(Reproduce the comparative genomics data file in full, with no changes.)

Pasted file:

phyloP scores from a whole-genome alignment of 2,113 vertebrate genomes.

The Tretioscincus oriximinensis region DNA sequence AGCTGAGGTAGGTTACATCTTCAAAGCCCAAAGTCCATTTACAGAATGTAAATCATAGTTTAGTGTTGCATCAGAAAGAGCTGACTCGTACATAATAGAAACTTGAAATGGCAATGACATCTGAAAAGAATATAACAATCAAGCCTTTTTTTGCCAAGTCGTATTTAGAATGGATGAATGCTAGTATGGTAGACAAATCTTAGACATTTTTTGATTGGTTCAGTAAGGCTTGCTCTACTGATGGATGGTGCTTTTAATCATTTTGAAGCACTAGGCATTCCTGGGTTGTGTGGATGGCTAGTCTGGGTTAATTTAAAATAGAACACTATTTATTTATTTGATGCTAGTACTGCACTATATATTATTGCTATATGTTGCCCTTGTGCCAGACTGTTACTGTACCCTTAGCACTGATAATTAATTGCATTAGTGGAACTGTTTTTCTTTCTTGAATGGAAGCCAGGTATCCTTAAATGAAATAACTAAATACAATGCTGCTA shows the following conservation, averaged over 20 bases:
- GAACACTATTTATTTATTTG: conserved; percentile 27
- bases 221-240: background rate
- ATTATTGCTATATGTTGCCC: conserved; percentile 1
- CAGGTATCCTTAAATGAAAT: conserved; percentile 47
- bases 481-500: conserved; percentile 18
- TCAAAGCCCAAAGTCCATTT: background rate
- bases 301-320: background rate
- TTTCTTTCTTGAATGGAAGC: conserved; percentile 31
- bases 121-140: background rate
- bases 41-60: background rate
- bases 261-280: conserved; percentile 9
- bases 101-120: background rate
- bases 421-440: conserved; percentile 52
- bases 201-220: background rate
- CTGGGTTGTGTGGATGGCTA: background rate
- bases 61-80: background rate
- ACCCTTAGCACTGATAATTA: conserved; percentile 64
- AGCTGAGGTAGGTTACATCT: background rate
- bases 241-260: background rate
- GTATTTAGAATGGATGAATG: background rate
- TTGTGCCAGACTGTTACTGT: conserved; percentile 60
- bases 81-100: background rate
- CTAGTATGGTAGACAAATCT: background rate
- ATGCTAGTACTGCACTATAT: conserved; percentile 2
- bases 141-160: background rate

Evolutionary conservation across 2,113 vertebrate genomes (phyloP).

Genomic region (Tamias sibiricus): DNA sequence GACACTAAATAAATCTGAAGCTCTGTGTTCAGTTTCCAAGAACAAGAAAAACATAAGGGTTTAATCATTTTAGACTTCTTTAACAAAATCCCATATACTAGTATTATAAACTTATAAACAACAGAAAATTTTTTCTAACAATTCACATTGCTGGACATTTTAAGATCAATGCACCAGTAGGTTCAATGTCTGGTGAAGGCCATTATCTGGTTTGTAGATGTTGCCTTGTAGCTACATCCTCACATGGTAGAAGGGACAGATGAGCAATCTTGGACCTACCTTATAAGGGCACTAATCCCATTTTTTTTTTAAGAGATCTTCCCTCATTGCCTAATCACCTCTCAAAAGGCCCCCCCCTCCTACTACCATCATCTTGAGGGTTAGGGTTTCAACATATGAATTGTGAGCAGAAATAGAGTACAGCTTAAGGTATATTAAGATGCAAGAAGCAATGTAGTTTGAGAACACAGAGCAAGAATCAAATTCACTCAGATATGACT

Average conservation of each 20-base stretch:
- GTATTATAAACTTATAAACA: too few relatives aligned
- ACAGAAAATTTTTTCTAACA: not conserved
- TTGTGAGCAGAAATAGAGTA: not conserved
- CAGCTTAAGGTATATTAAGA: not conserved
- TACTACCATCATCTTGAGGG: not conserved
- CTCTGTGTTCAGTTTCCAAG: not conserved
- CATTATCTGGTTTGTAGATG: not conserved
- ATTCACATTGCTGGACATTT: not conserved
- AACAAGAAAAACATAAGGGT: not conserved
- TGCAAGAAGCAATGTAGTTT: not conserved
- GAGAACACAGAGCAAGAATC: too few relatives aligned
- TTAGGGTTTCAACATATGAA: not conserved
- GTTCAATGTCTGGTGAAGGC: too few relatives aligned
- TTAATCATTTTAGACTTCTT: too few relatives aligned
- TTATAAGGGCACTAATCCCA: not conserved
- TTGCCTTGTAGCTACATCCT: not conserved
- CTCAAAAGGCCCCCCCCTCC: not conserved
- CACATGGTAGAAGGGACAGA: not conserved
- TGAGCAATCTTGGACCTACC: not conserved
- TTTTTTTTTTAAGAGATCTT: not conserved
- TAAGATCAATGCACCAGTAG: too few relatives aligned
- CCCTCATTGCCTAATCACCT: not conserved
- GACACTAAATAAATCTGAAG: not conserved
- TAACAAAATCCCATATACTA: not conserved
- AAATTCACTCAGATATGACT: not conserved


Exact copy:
phyloP scores from a whole-genome alignment of 2,113 vertebrate genomes.

The Tretioscincus oriximinensis region DNA sequence AGCTGAGGTAGGTTACATCTTCAAAGCCCAAAGTCCATTTACAGAATGTAAATCATAGTTTAGTGTTGCATCAGAAAGAGCTGACTCGTACATAATAGAAACTTGAAATGGCAATGACATCTGAAAAGAATATAACAATCAAGCCTTTTTTTGCCAAGTCGTATTTAGAATGGATGAATGCTAGTATGGTAGACAAATCTTAGACATTTTTTGATTGGTTCAGTAAGGCTTGCTCTACTGATGGATGGTGCTTTTAATCATTTTGAAGCACTAGGCATTCCTGGGTTGTGTGGATGGCTAGTCTGGGTTAATTTAAAATAGAACACTATTTATTTATTTGATGCTAGTACTGCACTATATATTATTGCTATATGTTGCCCTTGTGCCAGACTGTTACTGTACCCTTAGCACTGATAATTAATTGCATTAGTGGAACTGTTTTTCTTTCTTGAATGGAAGCCAGGTATCCTTAAATGAAATAACTAAATACAATGCTGCTA shows the following conservation, averaged over 20 bases:
- GAACACTATTTATTTATTTG: conserved; percentile 27
- bases 221-240: background rate
- ATTATTGCTATATGTTGCCC: conserved; percentile 1
- CAGGTATCCTTAAATGAAAT: conserved; percentile 47
- bases 481-500: conserved; percentile 18
- TCAAAGCCCAAAGTCCATTT: background rate
- bases 301-320: background rate
- TTTCTTTCTTGAATGGAAGC: conserved; percentile 31
- bases 121-140: background rate
- bases 41-60: background rate
- bases 261-280: conserved; percentile 9
- bases 101-120: background rate
- bases 421-440: conserved; percentile 52
- bases 201-220: background rate
- CTGGGTTGTGTGGATGGCTA: background rate
- bases 61-80: background rate
- ACCCTTAGCACTGATAATTA: conserved; percentile 64
- AGCTGAGGTAGGTTACATCT: background rate
- bases 241-260: background rate
- GTATTTAGAATGGATGAATG: background rate
- TTGTGCCAGACTGTTACTGT: conserved; percentile 60
- bases 81-100: background rate
- CTAGTATGGTAGACAAATCT: background rate
- ATGCTAGTACTGCACTATAT: conserved; percentile 2
- bases 141-160: background rate

Evolutionary conservation across 2,113 vertebrate genomes (phyloP).

Genomic region (Tamias sibiricus): DNA sequence GACACTAAATAAATCTGAAGCTCTGTGTTCAGTTTCCAAGAACAAGAAAAACATAAGGGTTTAATCATTTTAGACTTCTTTAACAAAATCCCATATACTAGTATTATAAACTTATAAACAACAGAAAATTTTTTCTAACAATTCACATTGCTGGACATTTTAAGATCAATGCACCAGTAGGTTCAATGTCTGGTGAAGGCCATTATCTGGTTTGTAGATGTTGCCTTGTAGCTACATCCTCACATGGTAGAAGGGACAGATGAGCAATCTTGGACCTACCTTATAAGGGCACTAATCCCATTTTTTTTTTAAGAGATCTTCCCTCATTGCCTAATCACCTCTCAAAAGGCCCCCCCCTCCTACTACCATCATCTTGAGGGTTAGGGTTTCAACATATGAATTGTGAGCAGAAATAGAGTACAGCTTAAGGTATATTAAGATGCAAGAAGCAATGTAGTTTGAGAACACAGAGCAAGAATCAAATTCACTCAGATATGACT

Average conservation of each 20-base stretch:
- GTATTATAAACTTATAAACA: too few relatives aligned
- ACAGAAAATTTTTTCTAACA: not conserved
- TTGTGAGCAGAAATAGAGTA: not conserved
- CAGCTTAAGGTATATTAAGA: not conserved
- TACTACCATCATCTTGAGGG: not conserved
- CTCTGTGTTCAGTTTCCAAG: not conserved
- CATTATCTGGTTTGTAGATG: not conserved
- ATTCACATTGCTGGACATTT: not conserved
- AACAAGAAAAACATAAGGGT: not conserved
- TGCAAGAAGCAATGTAGTTT: not conserved
- GAGAACACAGAGCAAGAATC: too few relatives aligned
- TTAGGGTTTCAACATATGAA: not conserved
- GTTCAATGTCTGGTGAAGGC: too few relatives aligned
- TTAATCATTTTAGACTTCTT: too few relatives aligned
- TTATAAGGGCACTAATCCCA: not conserved
- TTGCCTTGTAGCTACATCCT: not conserved
- CTCAAAAGGCCCCCCCCTCC: not conserved
- CACATGGTAGAAGGGACAGA: not conserved
- TGAGCAATCTTGGACCTACC: not conserved
- TTTTTTTTTTAAGAGATCTT: not conserved
- TAAGATCAATGCACCAGTAG: too few relatives aligned
- CCCTCATTGCCTAATCACCT: not conserved
- GACACTAAATAAATCTGAAG: not conserved
- TAACAAAATCCCATATACTA: not conserved
- AAATTCACTCAGATATGACT: not conserved